Survey results from a study conducted by People Can Change, a nonprofit organization that seeks to help people with unwanted same-sex attractions (SSA), show that over half of those who sought counseling for SSA felt their attractions diminish as a result.
According to the survey, which was released Friday, 55 percent of those who sought out this kind of counseling experienced SSA with less intensity and frequency than before they received help. Additionally, 71 percent of those surveyed said they were either "satisfied" or "very satisfied" with the counseling they received.
"Hundreds of people are telling us their counseling worked, they benefited significantly, it helped them feel better about themselves -- and in some cases it even saved their lives," said Rich Wyler, founder and director of People Can Change, in a statement.
"Their voices have been largely silenced or ignored by pro-gay activists and mainstream media in favor of a more politically correct view, but the experience of these men and women is real. It is valid. They can tell you from firsthand experience that counseling to reduce homosexuality can be effective, even life-saving. Their voluntary choice to pursue change deserves respect."
People Can Change conducted the study by sending a survey to those on the organization's email list who are seeking or have experienced "sexual-orientation change," as well as to therapists and ministry leaders that support these change efforts. In all, 474 people from 19 countries responded to the survey.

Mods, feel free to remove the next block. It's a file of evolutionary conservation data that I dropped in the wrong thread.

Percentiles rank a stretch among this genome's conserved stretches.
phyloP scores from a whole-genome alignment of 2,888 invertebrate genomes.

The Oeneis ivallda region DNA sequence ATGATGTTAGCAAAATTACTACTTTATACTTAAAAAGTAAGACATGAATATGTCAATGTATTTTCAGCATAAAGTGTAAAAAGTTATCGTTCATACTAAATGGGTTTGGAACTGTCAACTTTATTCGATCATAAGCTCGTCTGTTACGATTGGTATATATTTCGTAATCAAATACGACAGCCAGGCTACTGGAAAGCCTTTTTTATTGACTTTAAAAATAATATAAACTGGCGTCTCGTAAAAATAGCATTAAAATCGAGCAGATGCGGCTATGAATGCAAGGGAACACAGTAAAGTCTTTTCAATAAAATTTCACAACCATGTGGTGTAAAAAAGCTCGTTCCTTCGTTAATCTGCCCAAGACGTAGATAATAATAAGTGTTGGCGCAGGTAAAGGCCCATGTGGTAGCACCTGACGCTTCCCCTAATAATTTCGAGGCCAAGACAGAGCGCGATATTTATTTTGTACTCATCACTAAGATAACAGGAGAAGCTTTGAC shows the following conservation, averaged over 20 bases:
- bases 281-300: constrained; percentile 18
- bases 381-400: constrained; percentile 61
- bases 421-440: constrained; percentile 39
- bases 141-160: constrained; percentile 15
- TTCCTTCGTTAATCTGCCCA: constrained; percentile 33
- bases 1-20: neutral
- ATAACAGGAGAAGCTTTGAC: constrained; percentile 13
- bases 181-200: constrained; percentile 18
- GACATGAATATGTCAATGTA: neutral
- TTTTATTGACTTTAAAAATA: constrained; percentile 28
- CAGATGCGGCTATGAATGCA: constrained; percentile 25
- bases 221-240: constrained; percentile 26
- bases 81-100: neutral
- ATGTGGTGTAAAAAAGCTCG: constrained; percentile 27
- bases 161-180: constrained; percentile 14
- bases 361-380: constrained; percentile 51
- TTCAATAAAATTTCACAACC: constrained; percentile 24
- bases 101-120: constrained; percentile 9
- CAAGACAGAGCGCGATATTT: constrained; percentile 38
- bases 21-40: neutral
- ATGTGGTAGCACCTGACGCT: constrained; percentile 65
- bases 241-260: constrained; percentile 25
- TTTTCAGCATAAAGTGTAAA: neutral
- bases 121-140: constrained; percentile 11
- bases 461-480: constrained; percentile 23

The study is "especially timely," as the organization points out, because of a bill that is currently being considered by California state lawmakers which could ban the use of reparative therapy on minors because some say it has harmful effects. The State Assembly passed the ban Tuesday in a 51-22 vote, and it will now go to the Senate for a final vote before it could make its way to Gov. Jerry Brown for final approval.
Wayne Besen, executive director of Truth Wins Out (TWO), an organization that works to fight "anti-gay lies and the ex-gay myth," told The Christian Post that the People Can Change study is "completely unscientific and bogus," because it is based on a survey of people who already had connections with the organization.
"What they're doing is absolute desperation, scientifically bankrupt," said Besen.
Of those surveyed, 17 percent said they felt harmed at some point during their counseling sessions, though "this includes some who felt disrespected by counselors who turned out to have a gay-affirming bias and refused to support a client's desire to pursue change," People Can Change stated.
"I think any percentage of perceived harm is too high, although I think it comes with counseling of all kinds," Wyler told CP.
Overall, though, most people said the counseling has had a positive impact on their lives. A majority (58 percent) said their remaining SSA became less troubling, 69 percent said their self-esteem was higher, 69 percent said they had less shame, 71 percent were more self-accepting and 66 percent felt more at peace after going through counseling.
Wyler says it is important for those who have unwanted SSA to remember that becoming heterosexual alone will not ensure their happiness, but they instead need to also pursue peace with God and with themselves, and find the self-esteem and support they need. While he believes a person can be completely relieved of their SSA in some cases, he also believes the results of the study can be used to help others set realistic goals for themselves.
"I think that can happen, yes, but I think the more significant thing is that people find relief from the conflict ... I think setting the goal of 100 percent heterosexuality isn't necessarily helpful," said Wyler.
People Can Change seeks to help men with unwanted SSA by offering Experiential Weekends (retreats designed to help men deal with SSA) and by connecting them to other resources.